Black Workers Lag behind Whites in the Energy Sector

By Freddie Allen

Energy jobs are growing faster than the national average and energy-related sectors are less diverse than the national workforce, according to the 2018 U.S. Energy and Employment Report (USEER).

“The nation’s energy sector employed 6.5 million Americans in 2017, up 133,000 jobs from the year prior,” a press release about the report noted. “This two percent growth rate exceeded the national average of 1.7 percent. Jobs in the energy sectors accounted for nearly 7 percent of all new jobs nationwide in 2017.”

National Association of State Energy Officials (NASEO) and the Energy Futures Initiative (EFI) released the report last week. NASEO is the only national non-profit association for the governor-designated energy officials from each of the 56 states and territories, according to the group’s website. EFI provides policymakers, industry leaders, NGOs with data driven, unbiased policy recommendations, “to advance a cleaner, safer, more affordable and more secure energy future.”

The report said that the companies surveyed anticipate roughly 6.2 percent employment growth for 2018.

Despite the positive growth trends, ethnic and racial minorities account for a smaller share of the workforce in the energy-related sectors than their corresponding national averages, the report said. Hispanic or Latino workers account for 10-19 percent of the labor force in energy-related sectors, compared to 17 percent in the overall economy. Black workers hold 5-9 percent of the jobs in energy-related sectors and account for 12 percent of the national workforce.

The USEER examines four sectors of the energy economy: Electric Power Generation and Fuels; Transmission, Distribution, and Storage; Energy Efficiency; and Motor Vehicles.

Blacks account for 9 percent of the electric power generation workforce (76,985) compared to White workers who hold 70 percent of the electric power generation jobs (615,696).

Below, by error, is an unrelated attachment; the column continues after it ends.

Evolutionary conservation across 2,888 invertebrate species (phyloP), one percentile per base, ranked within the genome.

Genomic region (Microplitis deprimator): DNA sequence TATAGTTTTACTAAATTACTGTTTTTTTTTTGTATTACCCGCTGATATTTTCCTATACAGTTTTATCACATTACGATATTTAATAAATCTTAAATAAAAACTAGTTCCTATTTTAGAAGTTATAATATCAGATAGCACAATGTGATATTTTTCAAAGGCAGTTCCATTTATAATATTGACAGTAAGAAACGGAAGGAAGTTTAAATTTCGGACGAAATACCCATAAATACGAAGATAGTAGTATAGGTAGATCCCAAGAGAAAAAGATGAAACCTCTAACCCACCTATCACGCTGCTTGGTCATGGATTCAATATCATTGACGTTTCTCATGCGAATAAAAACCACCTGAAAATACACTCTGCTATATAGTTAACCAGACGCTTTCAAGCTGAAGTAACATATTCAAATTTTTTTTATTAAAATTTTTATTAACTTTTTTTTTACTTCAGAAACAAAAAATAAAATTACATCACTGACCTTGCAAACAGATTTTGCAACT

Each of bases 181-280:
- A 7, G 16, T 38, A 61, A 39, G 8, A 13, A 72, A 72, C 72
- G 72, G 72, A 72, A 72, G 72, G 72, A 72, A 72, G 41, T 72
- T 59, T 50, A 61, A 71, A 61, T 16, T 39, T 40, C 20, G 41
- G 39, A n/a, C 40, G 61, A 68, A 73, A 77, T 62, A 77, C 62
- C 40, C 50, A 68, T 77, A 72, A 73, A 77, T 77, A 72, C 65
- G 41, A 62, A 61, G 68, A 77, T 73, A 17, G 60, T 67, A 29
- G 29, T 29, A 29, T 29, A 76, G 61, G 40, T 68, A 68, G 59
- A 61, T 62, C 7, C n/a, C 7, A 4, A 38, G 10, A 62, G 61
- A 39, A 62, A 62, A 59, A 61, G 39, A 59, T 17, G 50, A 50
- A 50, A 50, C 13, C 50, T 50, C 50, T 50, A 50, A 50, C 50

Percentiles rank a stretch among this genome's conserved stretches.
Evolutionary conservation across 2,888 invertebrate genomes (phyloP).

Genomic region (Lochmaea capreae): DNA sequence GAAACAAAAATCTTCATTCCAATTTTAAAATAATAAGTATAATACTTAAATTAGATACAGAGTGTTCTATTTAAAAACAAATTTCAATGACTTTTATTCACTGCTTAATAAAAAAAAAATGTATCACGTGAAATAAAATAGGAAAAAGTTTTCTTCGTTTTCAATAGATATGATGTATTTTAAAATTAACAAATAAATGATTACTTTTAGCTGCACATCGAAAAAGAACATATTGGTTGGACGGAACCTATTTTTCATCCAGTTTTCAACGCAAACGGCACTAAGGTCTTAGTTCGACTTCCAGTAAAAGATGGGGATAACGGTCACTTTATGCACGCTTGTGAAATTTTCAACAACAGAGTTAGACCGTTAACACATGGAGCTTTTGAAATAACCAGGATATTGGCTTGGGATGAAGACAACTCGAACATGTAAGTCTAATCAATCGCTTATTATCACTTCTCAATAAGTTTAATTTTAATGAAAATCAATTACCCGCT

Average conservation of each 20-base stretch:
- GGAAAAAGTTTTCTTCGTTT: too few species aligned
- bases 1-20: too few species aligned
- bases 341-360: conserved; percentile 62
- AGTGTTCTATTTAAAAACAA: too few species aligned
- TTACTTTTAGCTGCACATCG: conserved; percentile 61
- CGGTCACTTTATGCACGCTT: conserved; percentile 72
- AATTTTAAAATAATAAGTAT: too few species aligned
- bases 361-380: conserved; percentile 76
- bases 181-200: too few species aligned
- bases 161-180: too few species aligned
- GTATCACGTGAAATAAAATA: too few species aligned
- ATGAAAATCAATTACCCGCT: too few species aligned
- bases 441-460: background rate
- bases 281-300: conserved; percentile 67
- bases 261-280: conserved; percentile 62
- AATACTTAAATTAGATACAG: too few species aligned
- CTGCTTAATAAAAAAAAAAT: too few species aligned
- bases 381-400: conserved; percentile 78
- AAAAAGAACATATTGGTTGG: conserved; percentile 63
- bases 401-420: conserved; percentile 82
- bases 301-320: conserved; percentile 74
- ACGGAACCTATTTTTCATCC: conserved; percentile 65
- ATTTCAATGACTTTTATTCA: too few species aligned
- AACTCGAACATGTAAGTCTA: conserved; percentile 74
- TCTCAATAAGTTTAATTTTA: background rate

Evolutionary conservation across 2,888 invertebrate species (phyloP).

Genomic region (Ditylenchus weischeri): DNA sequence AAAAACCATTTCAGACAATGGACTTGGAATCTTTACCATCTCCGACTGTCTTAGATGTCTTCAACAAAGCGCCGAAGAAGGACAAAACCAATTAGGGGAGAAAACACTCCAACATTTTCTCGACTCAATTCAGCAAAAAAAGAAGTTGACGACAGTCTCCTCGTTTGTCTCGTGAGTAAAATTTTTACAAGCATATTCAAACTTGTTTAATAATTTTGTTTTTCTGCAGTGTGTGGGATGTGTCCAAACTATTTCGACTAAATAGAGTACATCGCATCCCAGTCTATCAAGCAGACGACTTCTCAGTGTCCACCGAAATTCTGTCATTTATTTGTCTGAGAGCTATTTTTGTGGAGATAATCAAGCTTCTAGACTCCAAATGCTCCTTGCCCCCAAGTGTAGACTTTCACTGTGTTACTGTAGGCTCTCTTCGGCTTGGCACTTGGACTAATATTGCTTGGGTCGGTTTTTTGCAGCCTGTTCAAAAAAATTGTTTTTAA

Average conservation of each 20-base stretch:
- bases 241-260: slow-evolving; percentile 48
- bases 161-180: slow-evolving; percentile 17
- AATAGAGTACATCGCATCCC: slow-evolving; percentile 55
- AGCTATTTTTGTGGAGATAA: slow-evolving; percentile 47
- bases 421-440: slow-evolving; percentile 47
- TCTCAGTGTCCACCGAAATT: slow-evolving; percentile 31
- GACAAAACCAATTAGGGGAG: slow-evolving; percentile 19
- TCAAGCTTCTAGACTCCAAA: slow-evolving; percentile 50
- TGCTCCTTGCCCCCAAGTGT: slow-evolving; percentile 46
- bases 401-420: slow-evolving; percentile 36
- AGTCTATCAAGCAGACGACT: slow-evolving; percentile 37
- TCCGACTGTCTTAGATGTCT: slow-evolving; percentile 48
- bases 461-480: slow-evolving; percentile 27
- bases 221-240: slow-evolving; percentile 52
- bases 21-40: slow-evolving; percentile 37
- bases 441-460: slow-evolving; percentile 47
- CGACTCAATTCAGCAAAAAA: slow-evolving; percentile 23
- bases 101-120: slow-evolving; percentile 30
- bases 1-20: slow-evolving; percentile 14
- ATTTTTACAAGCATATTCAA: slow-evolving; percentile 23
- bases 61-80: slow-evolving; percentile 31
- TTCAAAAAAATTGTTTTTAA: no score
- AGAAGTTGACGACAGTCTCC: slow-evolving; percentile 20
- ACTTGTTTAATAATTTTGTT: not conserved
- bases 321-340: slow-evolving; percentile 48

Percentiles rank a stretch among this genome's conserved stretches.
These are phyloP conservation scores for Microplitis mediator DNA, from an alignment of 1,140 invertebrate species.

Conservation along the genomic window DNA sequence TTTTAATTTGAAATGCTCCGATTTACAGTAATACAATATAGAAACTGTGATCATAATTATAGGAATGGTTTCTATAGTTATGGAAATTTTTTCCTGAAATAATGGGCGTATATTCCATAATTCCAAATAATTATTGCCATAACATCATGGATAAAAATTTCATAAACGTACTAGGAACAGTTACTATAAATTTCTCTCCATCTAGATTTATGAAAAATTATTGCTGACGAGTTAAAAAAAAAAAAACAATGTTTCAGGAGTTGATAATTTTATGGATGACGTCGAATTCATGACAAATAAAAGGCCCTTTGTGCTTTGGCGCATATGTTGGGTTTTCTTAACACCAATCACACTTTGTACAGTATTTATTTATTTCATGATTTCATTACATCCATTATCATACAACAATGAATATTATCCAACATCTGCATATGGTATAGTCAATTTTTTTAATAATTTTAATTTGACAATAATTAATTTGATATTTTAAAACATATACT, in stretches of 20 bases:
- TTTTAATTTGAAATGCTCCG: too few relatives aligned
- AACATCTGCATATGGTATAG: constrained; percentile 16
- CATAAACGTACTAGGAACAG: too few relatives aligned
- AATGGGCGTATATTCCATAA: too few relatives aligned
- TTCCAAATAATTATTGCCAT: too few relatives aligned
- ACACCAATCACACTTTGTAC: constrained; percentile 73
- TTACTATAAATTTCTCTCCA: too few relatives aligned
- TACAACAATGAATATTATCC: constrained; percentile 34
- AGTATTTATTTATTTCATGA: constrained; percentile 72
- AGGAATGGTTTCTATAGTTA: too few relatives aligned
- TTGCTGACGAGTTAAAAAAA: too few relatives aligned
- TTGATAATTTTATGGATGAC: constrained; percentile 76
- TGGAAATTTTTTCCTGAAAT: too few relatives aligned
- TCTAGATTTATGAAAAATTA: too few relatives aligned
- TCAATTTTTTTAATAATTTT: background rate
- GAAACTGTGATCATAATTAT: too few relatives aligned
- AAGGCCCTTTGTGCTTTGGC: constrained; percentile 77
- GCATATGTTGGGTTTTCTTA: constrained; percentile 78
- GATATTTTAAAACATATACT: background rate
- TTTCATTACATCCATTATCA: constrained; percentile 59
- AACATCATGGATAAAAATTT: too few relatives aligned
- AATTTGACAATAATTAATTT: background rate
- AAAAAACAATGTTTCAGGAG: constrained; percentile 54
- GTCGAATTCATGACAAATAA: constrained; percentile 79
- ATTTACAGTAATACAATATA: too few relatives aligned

Blacks workers account for 5 percent of the Fuels workforce (53,488) and Whites account for 84 percent of the Fuels workforce (903,045).

African Americans account for 8 percent of the energy efficiency workforce (176,303) compared to White workers that hold 78 percent of the jobs in that sector (1,748,399).

Blacks hold 180,031 of the jobs in the Motor Vehicles sector accounting for 8 percent of the workforce compared to White workers who hold 1,832,239 of the jobs and 78 percent of the Motor Vehicles workforce.

“The USEER has proven to be an important tool for state energy officials, who will use this unique set of ‘all of the above’ energy jobs data to inform policy development and planning,” said David Terry, the executive director of the National Association of State Energy Officials (NASEO), in a press release about the report.

During a presentation about the report on Capitol Hill, Ernest J. Moniz, the former Energy Secretary under President Barack Obama, called the report a foundation for state governments, non-profit organizations and businesses to analyze the data and develop policy proposals.

Moniz, who is also the president and CEO of EFI, noted that although many industry leaders expressed concerns about hiring challenges in a very tight labor market, there were still opportunities to recruit and train people to fill jobs. The former energy secretary added that apprentice programs prosper when there are partnerships between state agencies and labor union groups; pre-apprenticeship programs can also aid in addressing some of the diversity issues found in the energy industry today.

“The competitiveness of this sector is important,” Moniz said. “We know that the definition of full employment does not mean that there aren’t people who are available, with appropriate training, to come in to the jobs.”

This article was originally published at

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